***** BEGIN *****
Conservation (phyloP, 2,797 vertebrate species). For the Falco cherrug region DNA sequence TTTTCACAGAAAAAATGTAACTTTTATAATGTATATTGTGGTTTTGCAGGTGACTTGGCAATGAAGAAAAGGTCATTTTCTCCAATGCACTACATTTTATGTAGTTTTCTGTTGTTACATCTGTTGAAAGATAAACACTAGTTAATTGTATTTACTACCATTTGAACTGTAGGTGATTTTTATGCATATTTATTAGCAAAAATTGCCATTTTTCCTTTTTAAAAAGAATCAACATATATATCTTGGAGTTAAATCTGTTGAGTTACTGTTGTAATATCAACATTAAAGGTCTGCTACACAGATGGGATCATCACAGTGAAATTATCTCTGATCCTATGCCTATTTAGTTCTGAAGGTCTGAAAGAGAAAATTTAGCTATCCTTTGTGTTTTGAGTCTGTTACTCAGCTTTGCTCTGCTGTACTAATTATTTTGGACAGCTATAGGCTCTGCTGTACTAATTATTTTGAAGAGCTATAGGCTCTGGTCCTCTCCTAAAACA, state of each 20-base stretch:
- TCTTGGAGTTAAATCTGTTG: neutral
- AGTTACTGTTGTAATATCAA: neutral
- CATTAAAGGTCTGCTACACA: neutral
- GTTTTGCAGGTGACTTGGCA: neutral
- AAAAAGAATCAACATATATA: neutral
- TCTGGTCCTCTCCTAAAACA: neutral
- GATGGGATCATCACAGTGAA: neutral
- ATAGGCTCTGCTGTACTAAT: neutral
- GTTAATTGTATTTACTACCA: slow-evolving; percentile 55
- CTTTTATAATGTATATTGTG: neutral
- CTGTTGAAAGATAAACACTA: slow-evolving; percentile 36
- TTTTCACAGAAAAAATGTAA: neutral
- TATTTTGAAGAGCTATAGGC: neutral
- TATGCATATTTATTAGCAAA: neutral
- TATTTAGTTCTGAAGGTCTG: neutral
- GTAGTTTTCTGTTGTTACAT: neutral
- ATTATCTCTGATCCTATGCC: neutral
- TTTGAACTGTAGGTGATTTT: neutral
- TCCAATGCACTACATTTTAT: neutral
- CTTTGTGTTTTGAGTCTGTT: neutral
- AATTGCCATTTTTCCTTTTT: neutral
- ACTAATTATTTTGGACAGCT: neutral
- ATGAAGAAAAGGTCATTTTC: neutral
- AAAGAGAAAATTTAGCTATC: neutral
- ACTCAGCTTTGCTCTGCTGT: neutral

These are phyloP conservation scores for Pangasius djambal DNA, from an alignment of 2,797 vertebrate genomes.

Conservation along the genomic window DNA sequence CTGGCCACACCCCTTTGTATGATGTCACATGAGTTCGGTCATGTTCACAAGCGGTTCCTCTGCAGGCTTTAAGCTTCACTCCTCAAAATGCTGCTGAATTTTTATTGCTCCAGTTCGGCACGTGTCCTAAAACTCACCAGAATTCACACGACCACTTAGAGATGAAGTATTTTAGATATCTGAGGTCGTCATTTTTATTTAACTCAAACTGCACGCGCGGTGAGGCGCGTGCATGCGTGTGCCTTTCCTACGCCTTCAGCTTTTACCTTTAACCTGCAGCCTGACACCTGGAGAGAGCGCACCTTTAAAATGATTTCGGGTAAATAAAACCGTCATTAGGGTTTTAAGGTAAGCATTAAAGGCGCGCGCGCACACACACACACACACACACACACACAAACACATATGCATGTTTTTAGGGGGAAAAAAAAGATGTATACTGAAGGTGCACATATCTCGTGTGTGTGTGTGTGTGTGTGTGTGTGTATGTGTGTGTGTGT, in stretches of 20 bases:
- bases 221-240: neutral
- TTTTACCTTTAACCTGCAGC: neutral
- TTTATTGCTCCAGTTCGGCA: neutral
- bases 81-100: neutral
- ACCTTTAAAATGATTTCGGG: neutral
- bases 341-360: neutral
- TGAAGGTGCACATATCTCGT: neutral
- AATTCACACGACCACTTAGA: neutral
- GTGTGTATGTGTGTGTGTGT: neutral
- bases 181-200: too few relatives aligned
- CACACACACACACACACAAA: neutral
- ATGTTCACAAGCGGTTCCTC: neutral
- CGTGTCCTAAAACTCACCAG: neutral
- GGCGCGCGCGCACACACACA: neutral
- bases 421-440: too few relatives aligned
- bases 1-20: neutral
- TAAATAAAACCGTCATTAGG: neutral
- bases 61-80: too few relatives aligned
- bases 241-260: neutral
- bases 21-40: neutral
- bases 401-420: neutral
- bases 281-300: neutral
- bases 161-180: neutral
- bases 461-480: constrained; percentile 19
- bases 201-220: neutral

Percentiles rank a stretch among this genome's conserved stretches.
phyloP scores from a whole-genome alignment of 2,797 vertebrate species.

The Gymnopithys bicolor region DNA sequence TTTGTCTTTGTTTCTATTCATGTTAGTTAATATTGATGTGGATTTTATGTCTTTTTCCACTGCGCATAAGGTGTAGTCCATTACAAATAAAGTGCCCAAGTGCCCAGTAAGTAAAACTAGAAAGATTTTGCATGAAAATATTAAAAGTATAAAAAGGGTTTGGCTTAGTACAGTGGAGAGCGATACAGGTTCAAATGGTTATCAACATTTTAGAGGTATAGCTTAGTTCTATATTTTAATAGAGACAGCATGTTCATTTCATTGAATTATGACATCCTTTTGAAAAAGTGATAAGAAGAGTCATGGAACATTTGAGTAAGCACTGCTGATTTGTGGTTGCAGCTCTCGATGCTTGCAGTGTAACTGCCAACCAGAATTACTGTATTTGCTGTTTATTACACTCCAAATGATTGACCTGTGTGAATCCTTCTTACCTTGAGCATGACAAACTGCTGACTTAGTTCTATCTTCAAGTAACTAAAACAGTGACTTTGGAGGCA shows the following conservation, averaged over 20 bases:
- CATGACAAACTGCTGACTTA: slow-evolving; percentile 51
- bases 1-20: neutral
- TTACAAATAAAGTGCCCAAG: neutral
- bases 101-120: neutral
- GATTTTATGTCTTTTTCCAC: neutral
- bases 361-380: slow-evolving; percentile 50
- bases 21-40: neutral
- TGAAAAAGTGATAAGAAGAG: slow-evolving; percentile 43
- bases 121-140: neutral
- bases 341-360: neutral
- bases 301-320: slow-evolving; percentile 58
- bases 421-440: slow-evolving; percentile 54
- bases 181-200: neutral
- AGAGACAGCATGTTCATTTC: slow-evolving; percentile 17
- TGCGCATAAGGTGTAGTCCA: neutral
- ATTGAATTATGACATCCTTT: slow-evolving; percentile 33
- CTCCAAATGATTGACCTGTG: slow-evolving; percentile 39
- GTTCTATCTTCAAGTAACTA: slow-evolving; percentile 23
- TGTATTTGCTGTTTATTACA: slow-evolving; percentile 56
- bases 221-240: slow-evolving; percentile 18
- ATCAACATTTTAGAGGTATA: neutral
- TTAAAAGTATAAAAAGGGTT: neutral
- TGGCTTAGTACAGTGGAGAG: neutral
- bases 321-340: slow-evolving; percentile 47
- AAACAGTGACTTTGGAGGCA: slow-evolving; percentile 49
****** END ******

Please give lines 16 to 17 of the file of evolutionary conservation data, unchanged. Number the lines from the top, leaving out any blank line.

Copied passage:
- TATTTAGTTCTGAAGGTCTG: neutral
- GTAGTTTTCTGTTGTTACAT: neutral